Each year, over a million people worldwide take a graded music exam, with the vast majority of these exam entrants being children.
Those fortunate enough to reach Grade Eight, the pinnacle of the graded exam system, will have grown up playing the pieces which have been prescribed by ABRSM, Trinity and LCM. Exam boards like these play a key role in shaping millions of young learners’ experiences and expectations of music, both explicitly and within the implicit values of their hidden curriculums.
These three Victorian institutions, established within a few years of one another in the second half of the 18th century, still dominate the global market in music examinations.
For the most part, curriculums today would contain few surprises for children of the Victorian era. ABRSM’s current Grade Eight piano list contains 32 pieces, only one of which was not written by a white European or American, none by a woman. As the sociologist Anna Bull observed: “It's remarkably similar to the 1890 syllabus”(1).
Shaping a more positive future
Is the role of the graded examination system to preserve these established norms or do exam boards have a part to play in shaping a more positive future?
In the classroom, where the courses are more visible than the instrumental lessons people study for in the privacy of their own homes, curriculum content is finally being questioned.
Earlier this summer Edexcel added more texts to its GCSE English syllabus in response to public calls for it to be more representative of different cultures and ethnicities, and in 2015 Jessy McCabe led a campaign to include female composers on the A Level Music syllabus. Edexcel’s initial response to calls for greater diversity within the set works is a good summary of values which are still prevalent in music education.
“Given that female composers were not prominent in the western classical tradition (or others for that matter), there would be very few female composers that could be included.”
In both cases, a more inclusive curriculum wasn’t introduced proactively, it came about through pressure from the public.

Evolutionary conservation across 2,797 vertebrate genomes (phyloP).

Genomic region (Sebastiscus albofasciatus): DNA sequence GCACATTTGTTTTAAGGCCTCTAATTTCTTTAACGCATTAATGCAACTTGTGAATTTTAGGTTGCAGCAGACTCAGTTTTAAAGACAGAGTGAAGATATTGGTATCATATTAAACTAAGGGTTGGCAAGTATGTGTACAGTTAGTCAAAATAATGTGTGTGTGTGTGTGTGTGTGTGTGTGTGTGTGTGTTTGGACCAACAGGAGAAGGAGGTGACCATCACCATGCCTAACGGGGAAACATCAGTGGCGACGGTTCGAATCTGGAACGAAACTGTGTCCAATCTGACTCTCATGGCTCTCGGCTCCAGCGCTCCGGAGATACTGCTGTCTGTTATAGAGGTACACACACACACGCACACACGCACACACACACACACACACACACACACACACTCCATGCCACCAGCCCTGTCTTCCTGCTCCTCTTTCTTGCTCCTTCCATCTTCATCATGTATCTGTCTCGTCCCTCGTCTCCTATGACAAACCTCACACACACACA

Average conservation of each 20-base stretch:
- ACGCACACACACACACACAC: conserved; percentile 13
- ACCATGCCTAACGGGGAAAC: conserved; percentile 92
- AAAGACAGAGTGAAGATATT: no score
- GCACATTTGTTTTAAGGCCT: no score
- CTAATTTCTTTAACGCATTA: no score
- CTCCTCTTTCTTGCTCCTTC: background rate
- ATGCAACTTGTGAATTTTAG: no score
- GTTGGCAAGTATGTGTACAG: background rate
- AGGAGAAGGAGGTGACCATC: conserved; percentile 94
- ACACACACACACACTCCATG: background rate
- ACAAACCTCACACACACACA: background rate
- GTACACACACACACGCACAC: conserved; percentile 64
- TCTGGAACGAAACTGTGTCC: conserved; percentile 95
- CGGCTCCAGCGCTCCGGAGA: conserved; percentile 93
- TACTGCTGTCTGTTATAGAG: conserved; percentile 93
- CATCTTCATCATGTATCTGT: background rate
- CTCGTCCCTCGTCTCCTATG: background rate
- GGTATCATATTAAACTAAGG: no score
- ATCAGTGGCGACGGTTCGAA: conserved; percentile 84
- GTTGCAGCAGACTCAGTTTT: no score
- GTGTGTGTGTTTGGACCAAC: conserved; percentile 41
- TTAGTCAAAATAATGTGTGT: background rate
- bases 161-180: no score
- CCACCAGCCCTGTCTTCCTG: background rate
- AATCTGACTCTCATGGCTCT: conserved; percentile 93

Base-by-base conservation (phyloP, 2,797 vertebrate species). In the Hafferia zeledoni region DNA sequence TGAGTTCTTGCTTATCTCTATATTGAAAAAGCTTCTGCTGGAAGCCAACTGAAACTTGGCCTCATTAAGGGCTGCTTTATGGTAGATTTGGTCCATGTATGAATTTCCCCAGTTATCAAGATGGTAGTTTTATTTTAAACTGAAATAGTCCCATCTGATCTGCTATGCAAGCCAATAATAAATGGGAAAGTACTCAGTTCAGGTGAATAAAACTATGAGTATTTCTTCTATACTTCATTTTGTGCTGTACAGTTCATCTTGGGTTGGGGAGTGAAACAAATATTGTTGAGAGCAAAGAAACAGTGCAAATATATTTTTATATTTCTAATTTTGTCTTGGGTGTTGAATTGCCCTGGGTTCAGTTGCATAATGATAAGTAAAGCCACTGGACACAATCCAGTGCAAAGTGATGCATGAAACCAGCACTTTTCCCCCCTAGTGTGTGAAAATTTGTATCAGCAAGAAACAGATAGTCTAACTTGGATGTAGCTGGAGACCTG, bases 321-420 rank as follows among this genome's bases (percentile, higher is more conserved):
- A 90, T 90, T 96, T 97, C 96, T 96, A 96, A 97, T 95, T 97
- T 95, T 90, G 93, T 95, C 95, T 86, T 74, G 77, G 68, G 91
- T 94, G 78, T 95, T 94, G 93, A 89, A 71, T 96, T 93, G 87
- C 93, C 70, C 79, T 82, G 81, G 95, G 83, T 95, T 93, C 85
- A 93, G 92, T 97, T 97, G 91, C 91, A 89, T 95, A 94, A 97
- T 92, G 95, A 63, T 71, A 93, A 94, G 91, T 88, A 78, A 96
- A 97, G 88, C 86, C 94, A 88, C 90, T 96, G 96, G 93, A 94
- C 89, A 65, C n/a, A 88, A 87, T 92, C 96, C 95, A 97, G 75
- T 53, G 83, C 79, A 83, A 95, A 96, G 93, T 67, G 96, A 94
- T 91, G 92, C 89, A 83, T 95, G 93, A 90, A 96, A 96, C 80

Inclusion and diversity are ideas which are viewed positively by exam boards if they can be used within a diversity-focused marketing campaign, but not when they challenge the assumed authority of the canon of the ‘great’ composers. There is often a considerable apathy, even hostility, towards real curriculum change.
There is space for a wider-range of representation
Dismissing works which lie outside of the dominant culture not only robs us of the richness of multiple different perspectives, particularly in a subject like music which thrives on its astounding breadth, it can also disempower young musicians by presenting them with no role models who look like them.
In a powerful article, first published in LCM’s Forte magazine, the Rev. Professor June Boyce-Tillman described how the lack of female composers within exam syllabuses affected her own development:
“Although as a young child I had composed, I gradually lost any confidence in my ability in this area. The hidden curriculum had been extremely powerful.”(2)
Providing a more inclusive curriculum doesn’t reject the composers which have become the mainstays of exam repertoire, or diminish the value of their works. Like all exam boards, LCM today provides an extensive list of pieces for each subject, with 41 pieces currently available for performers to choose from in our Grade 8 piano list.
There is clearly space to represent a much wider range of composers from currently under-represented groups, while retaining a broad selection of the ‘core’ repertoire which teachers have grown comfortable with.
We’re a long way from that goal, but we’re excited to have started discussing ways in which we can collaborate with the Musicians’ Union and associated organisations to develop more inclusive syllabuses — from working together to recruit a more diverse body of examiners and building up a wider network of musicians to help put our qualifications together, to commissioning new works and publishing new graded collections of music which will be a resource both for LCM and for other exam boards to select from in the future.
A critical and commercial imperative for greater diversity
Examples of current titles which have considered these issues are rare. Elena Riu’s Salsa Neuva (Boosey & Hawkes, 2005), her “cross-tide of cultural exchange with composers from all over the world”, is an inspiring example of a collection of new works, linked by a common theme but incredibly varied in execution.
William H. Chapman Nyaho’s five-volume anthology of Piano Music of Africa and the African Diaspora (OUP, 2007) is an eye-opening collection of repertoire, spanning over a century of music, containing many short pieces which would be perfect for exam performance.
Together with the Musician’s Union, we hope to engage with music publishers to encourage them to consider the critical and commercial imperative to bring out more collections like these and to give a platform for a much more diverse range of voices, particularly in books aimed at young learners.
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